Rio Olympic Golf course could 'die' in near future
26 Nov 2016
by Golfweek

see also: Women's Olympic Tournament, Olympic Golf Course

Rio Olympic Golf Course prior to the Olympic games <br>(Olympic Photo)
Rio Olympic Golf Course prior to the Olympic games
(Olympic Photo)

RIO DE JANEIRO, Brazil (November 26, 2016) -- Hosting golf in the Olympics has not proved a boon for Brazil and its market share in the sport. In fact, the track that hosted this year’s Olympics may soon be in deep trouble.

As the Agence France-Presse reports, the Olympic Golf Course, host for men’s and women’s golf for the Rio de Janeiro Olympics in August, is facing a bevy of issues that could lead to its demise.

First, there’s a lack of patronage. Employees told the AFP only “a trickle of players” could be expected at the course each day. While the Olympics course is public, unlike Rio’s other two golf layouts, residents must pay $74-82 per person for green’s fees. That is certainly a hefty financial burden.

The lack of customers has of course created financial problems.

The Olympic Golf Course, according to the AFP, has an almost entirely unfurnished clubhouse, a cafe with just one waiter and one other worker to collect greens fees and no pro shop or head pro.

The stunning lack of structure doesn’t end there. In what might be the most pressing of these issues, the Olympic Golf Course may see its course fail to survive the ravages of nature.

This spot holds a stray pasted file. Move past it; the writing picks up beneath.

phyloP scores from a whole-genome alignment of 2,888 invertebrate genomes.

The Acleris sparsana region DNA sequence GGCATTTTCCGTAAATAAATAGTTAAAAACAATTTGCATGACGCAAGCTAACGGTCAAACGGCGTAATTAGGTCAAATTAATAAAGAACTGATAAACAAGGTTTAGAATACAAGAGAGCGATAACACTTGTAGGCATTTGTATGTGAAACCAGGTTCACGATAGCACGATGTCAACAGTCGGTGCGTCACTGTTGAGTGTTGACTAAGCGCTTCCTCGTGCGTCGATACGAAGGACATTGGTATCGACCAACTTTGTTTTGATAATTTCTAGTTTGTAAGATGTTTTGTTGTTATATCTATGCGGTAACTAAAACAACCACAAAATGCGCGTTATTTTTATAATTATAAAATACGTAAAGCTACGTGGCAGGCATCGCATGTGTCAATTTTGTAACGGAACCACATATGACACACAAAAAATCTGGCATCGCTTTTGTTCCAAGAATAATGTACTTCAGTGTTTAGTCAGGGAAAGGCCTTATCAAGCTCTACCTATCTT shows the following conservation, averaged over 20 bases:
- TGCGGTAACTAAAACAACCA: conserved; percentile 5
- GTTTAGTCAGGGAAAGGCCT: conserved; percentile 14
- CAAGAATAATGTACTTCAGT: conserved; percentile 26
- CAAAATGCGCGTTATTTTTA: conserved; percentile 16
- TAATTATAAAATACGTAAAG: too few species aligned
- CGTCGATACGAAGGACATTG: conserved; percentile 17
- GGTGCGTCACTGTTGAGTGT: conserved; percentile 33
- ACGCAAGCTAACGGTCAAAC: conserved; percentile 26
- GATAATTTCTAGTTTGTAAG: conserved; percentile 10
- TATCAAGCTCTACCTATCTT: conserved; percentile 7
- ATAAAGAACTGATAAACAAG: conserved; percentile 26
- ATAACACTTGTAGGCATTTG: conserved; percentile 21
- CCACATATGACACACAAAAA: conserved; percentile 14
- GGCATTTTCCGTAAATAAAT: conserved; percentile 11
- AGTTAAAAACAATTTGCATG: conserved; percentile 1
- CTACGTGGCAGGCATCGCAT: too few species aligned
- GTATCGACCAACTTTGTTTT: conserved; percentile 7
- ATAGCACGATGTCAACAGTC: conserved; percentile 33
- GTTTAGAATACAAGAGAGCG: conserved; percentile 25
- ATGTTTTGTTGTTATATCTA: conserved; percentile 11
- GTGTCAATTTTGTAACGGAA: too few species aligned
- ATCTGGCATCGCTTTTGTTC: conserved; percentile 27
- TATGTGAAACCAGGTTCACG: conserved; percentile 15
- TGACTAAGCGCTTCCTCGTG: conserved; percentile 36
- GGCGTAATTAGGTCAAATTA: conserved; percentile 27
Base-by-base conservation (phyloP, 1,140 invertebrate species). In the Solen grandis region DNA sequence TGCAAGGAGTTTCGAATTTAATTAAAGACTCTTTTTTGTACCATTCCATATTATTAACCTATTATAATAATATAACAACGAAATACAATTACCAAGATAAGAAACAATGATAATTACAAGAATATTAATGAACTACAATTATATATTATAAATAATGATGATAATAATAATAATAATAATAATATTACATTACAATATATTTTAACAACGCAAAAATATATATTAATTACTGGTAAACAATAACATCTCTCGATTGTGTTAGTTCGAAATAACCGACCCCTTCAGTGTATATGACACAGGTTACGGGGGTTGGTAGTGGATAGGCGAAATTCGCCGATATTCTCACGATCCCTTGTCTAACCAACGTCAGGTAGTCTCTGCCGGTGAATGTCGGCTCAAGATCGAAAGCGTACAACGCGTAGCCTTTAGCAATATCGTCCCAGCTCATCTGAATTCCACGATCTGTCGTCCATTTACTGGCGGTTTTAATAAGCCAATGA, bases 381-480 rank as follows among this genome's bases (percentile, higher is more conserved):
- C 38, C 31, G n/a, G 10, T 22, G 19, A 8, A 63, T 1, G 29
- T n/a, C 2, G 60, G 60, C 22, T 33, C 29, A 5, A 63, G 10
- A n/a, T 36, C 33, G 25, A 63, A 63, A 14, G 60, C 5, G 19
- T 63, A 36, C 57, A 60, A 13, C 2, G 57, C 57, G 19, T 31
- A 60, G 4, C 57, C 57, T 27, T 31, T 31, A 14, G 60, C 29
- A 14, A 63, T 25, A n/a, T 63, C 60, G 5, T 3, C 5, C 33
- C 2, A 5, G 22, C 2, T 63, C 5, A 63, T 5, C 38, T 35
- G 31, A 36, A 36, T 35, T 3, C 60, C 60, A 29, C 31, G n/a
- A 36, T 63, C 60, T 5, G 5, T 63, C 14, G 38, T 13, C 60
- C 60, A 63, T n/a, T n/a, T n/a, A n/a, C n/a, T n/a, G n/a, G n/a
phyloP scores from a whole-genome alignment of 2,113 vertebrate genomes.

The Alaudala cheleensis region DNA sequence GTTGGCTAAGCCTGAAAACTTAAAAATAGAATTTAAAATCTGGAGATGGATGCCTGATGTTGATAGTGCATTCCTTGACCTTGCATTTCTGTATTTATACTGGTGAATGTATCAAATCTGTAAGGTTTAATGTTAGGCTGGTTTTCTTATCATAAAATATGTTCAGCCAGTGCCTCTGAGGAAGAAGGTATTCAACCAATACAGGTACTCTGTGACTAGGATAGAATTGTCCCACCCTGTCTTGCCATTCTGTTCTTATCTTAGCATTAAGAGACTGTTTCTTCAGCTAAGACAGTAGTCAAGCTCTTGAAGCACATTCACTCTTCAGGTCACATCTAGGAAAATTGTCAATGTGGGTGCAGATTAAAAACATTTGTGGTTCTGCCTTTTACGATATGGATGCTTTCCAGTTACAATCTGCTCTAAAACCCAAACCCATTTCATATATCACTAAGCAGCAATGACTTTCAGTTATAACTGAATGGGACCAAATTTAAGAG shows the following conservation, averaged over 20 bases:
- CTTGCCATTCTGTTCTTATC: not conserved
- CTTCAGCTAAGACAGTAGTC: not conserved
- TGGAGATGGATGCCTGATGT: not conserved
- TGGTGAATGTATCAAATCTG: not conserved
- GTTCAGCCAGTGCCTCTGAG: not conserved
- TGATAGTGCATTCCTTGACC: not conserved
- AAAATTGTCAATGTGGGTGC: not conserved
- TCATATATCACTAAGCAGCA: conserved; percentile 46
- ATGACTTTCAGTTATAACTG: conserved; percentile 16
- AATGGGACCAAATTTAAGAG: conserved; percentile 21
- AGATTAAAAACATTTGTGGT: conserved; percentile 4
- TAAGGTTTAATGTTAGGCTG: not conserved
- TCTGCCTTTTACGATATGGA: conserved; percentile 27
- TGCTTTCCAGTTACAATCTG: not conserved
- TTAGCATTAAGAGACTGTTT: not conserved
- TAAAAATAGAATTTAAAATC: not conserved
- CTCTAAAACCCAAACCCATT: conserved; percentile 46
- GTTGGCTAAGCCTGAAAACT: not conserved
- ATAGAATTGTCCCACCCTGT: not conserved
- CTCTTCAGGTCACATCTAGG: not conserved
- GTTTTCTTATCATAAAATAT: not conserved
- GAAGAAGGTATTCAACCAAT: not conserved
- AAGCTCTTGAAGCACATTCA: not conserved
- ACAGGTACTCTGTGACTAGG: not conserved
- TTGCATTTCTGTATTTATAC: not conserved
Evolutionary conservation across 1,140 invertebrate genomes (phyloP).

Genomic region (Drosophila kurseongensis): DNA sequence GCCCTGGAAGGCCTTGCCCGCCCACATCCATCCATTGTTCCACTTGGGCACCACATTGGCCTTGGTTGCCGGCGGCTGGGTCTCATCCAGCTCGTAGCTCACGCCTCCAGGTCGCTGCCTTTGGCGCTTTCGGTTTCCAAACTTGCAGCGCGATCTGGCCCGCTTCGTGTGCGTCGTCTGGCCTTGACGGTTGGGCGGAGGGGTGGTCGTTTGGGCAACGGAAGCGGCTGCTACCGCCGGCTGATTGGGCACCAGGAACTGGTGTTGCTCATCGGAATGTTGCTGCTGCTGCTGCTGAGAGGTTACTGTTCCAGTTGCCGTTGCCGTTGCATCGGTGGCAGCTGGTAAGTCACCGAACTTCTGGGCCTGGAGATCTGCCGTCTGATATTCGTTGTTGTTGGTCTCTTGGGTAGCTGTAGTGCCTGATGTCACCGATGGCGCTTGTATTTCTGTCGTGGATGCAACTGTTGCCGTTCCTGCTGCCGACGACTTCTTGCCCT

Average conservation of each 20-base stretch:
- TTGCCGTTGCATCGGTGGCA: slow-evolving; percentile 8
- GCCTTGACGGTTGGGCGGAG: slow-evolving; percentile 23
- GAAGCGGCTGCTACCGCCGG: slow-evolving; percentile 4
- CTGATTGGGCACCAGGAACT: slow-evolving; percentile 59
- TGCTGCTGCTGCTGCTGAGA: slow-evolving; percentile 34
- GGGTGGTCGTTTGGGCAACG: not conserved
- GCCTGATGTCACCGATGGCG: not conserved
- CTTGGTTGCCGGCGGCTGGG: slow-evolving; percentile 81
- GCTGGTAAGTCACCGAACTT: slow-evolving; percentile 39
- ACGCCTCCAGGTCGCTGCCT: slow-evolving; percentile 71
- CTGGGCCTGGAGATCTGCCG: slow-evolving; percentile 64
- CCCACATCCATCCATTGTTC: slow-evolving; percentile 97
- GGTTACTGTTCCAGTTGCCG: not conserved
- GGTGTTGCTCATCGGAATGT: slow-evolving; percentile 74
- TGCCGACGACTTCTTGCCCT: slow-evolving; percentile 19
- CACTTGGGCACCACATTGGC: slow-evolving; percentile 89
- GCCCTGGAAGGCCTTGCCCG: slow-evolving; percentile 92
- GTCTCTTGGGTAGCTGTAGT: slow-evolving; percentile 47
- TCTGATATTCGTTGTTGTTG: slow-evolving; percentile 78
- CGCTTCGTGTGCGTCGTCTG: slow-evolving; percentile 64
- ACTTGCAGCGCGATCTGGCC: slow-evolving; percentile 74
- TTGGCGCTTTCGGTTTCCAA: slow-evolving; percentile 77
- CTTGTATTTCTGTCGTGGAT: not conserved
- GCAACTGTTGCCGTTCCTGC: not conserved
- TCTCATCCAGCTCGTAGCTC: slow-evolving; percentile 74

As the AFP notes, Progolf has been commissioned to manage the course’s upkeep, yet one employee (Neil Cleverly) claimed the company had not been paid by the Brazilian Golf Federation for the course work for two months. Without compensation, Progolf could pull out next month, and the federation would have to quickly replace that staff.

If they couldn’t, a source close to Progolf told the AFP that the Olympic Golf Course, without maintenance, “could take four weeks, three weeks” to die.

As human visitors have dwindled, the Olympic Golf Course is already facing a mass of wildlife invasion, with birds and butterflies weaving through the rough, according to the AFP.

All of this has left Cleverly steaming.

“It’s so frustrating for us to get as far as we did. A lot of people said you’re never going to do it,” Cleverley told the AFP, referring to the disorganization that characterized the construction of the course. “I’m disappointed and it’s mixed up with a lot of frustration.”

Unfortunately, this scenario isn’t entirely unforeseen. As Golfweek‘s Brad Klein theorized right after the Olympics, with a big Brazilian recession coupled with a politically paralyzed government and a federation unclear in its plans for course management, the course’s future didn’t look bright.

While there appears to be some pressure to get the federation to put more into helping the course, the situation doesn’t look great.

One Brazilian retiree, Luiz Villaboim, put it succinctly.

“It seems that nothing has been done for the course since the Olympics,” he told the AFP.

And if nothing more is done, the course may not survive much longer.

Editors Note: Article is by Kevin Casey of Golfweek

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